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A Dictionary of Greek and Roman biography and mythology (ed. William Smith) 5 5 Browse Search
Polybius, Histories 2 2 Browse Search
Pliny the Elder, The Natural History (ed. John Bostock, M.D., F.R.S., H.T. Riley, Esq., B.A.) 2 2 Browse Search
Appian, The Foreign Wars (ed. Horace White) 1 1 Browse Search
Titus Livius (Livy), Ab Urbe Condita, books 31-34 (ed. Evan T. Sage, Ph.D. Professor of Latin and Head of the Department of Classics in the University of Pittsburgh) 1 1 Browse Search
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Browsing named entities in Polybius, Histories. You can also browse the collection for 242 BC or search for 242 BC in all documents.

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Polybius, Histories, book 1, Hamilcar Besieges the Romans at Eryx (search)
ill or force could sustain did they put in use against each other, as before; every imaginable privation was submitted to; surprises and pitched battles were alike tried: and finally they left the combat a drawn one, not, as Fabius says, from utter weakness and misery, but like men still unbroken and unconquered. The fact is that before either party had got completely the better of the other, though they had maintained the conflict for another two years, the war happened to be decided in quite a different manner. B. C. 243-242. Such was the state of affairs at Eryx and with the forcesThe obstinate persistence of the Romans and Carthaginians. employed there. The two nations engaged were like well-bred game-cocks that fight to their last gasp. You may see them often, when too weak to use their wings, yet full of pluck to the end, and striking again and again. Finally, chance brings them the opportunity of once more grappling, and they hold on until one or other of them drops down dead.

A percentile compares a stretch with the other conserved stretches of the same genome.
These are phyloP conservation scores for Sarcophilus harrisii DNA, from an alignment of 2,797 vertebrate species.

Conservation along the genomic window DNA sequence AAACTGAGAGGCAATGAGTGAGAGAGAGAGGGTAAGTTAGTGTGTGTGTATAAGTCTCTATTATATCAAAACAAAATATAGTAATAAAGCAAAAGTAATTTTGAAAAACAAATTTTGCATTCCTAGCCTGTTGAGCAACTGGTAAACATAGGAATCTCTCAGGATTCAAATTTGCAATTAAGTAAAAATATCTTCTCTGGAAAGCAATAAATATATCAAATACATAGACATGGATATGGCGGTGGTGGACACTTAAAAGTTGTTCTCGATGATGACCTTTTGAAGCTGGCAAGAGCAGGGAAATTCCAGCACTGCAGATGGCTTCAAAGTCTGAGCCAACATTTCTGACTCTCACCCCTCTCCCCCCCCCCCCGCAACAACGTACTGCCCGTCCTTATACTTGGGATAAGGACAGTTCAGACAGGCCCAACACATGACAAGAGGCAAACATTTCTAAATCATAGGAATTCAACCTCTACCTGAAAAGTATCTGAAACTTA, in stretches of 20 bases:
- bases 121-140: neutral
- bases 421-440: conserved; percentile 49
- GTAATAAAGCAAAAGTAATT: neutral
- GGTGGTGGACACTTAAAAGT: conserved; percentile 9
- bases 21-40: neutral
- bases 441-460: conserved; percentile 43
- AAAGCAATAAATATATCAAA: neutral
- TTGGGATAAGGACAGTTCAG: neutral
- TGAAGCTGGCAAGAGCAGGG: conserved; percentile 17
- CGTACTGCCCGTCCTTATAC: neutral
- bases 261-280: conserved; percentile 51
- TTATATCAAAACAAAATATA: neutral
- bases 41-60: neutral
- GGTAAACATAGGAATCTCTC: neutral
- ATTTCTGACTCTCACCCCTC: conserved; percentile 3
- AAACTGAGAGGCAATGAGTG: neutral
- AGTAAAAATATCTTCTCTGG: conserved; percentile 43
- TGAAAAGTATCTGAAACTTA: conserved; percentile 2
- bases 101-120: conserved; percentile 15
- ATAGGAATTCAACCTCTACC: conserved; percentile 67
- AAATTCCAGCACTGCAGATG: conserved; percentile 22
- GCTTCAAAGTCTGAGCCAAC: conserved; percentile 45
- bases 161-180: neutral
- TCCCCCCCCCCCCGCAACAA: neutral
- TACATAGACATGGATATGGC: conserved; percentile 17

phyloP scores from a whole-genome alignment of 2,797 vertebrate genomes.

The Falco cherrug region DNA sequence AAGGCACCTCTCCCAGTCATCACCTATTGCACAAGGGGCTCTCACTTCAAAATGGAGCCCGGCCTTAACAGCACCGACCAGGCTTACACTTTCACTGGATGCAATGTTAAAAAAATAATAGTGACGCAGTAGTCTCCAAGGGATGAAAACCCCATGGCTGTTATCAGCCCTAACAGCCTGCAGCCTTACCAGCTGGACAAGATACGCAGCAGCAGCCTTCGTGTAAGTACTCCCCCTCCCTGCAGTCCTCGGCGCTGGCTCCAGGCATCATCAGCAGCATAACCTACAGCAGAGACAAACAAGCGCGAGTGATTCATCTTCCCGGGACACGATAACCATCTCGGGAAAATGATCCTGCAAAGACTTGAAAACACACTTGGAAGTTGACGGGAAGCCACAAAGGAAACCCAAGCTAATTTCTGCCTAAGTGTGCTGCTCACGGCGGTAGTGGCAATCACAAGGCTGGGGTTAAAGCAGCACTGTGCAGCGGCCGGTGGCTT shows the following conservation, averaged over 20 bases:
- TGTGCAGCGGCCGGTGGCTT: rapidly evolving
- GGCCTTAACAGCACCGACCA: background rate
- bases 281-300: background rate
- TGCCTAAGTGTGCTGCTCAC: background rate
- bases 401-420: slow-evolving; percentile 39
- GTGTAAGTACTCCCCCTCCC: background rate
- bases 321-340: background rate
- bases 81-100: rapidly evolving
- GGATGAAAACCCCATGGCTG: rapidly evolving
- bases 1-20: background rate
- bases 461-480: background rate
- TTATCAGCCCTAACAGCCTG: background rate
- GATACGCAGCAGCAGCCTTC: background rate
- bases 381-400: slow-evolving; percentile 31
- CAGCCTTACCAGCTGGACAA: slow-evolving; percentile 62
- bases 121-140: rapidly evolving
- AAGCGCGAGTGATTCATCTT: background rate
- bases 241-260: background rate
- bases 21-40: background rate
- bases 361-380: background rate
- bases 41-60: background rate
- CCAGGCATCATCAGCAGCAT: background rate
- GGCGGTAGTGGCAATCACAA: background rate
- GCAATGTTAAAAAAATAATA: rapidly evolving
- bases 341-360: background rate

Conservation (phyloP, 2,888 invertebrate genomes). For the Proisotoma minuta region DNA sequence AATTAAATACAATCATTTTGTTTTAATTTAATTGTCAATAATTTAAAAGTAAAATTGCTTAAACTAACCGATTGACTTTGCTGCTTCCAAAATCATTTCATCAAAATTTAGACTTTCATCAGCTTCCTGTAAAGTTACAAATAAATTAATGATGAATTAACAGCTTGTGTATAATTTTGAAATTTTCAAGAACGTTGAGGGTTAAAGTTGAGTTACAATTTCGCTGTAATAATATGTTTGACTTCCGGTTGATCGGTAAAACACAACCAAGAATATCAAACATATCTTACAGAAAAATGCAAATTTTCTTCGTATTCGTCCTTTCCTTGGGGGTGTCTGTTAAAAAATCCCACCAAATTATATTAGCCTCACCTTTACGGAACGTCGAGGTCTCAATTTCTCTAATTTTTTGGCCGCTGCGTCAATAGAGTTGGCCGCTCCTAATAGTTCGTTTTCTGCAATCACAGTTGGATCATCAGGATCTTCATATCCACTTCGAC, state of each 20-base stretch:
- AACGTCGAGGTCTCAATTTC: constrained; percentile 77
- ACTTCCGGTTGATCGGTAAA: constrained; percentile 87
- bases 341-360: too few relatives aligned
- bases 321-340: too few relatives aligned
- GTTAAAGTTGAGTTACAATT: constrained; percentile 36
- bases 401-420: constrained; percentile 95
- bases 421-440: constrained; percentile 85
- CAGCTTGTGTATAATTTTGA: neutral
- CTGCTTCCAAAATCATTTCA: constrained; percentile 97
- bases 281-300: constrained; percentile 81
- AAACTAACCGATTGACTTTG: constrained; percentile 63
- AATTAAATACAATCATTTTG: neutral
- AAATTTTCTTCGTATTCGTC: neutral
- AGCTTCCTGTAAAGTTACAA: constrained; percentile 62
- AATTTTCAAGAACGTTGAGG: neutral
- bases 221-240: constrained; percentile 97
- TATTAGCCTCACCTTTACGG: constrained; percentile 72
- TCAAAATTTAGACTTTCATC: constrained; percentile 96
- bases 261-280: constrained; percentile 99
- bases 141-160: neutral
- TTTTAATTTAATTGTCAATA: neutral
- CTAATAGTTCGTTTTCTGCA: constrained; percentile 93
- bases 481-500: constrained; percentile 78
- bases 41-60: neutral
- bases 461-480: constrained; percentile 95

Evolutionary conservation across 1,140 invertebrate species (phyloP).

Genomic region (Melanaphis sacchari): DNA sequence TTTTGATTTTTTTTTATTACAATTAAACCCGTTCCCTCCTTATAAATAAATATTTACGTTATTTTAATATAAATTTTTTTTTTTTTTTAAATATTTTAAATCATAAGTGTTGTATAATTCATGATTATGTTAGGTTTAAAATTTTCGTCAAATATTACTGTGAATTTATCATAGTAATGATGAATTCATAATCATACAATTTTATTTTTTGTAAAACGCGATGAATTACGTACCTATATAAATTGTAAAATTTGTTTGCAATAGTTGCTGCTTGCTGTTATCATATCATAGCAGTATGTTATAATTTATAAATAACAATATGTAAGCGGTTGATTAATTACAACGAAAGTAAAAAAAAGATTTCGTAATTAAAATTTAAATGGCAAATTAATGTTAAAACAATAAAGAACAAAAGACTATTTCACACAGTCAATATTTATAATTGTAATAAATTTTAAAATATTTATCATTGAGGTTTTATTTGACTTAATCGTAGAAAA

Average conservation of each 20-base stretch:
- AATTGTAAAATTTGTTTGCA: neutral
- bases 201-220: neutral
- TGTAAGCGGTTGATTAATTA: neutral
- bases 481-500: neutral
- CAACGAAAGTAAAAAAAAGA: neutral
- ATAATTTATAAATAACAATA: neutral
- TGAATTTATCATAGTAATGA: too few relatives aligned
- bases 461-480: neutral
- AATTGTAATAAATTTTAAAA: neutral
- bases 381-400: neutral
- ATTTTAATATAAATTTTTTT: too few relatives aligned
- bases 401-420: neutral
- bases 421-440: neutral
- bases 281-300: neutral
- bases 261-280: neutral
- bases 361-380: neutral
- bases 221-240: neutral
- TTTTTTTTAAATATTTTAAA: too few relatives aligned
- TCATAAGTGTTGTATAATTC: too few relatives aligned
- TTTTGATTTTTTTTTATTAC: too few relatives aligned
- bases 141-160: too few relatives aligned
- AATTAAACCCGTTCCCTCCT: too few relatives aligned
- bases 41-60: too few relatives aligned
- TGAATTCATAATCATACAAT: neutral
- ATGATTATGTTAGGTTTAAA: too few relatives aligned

Polybius, Histories, book 4, Restoration of Royalty In Sparta (search)
ing the banishment of Cleomenes, without once thinking of appointing kings at Sparta, no sooner heard of the death of Cleomenes than they were eager—populace and Ephors alike—to restore kingly rule. Agesipolis appointed king. Accordingly the Ephors who were in sympathy with the conspirators, and who had made the alliance with Aetolia which I just now mentioned, did so. One of these kings so restored they appointed in accordance with the regular and legal succession, namely Agesipolis. B. C. 242. He was a child at the time, a son of Agesipolis, and grandson of that Cleombrotus who had become king, as the next of kin to this family, when Leonidas was driven from office. As guardian of the young king they elected Cleomenes, son of Cleombrotus and brother of Agesipolis. Of the other royal house there were surviving two sons ofand Lycurgas. Archidamus, son of Eudamidas, by the daughter of Hippodemon; as well as Hippodemon himself, the son of Agesilaus, and several other members of the s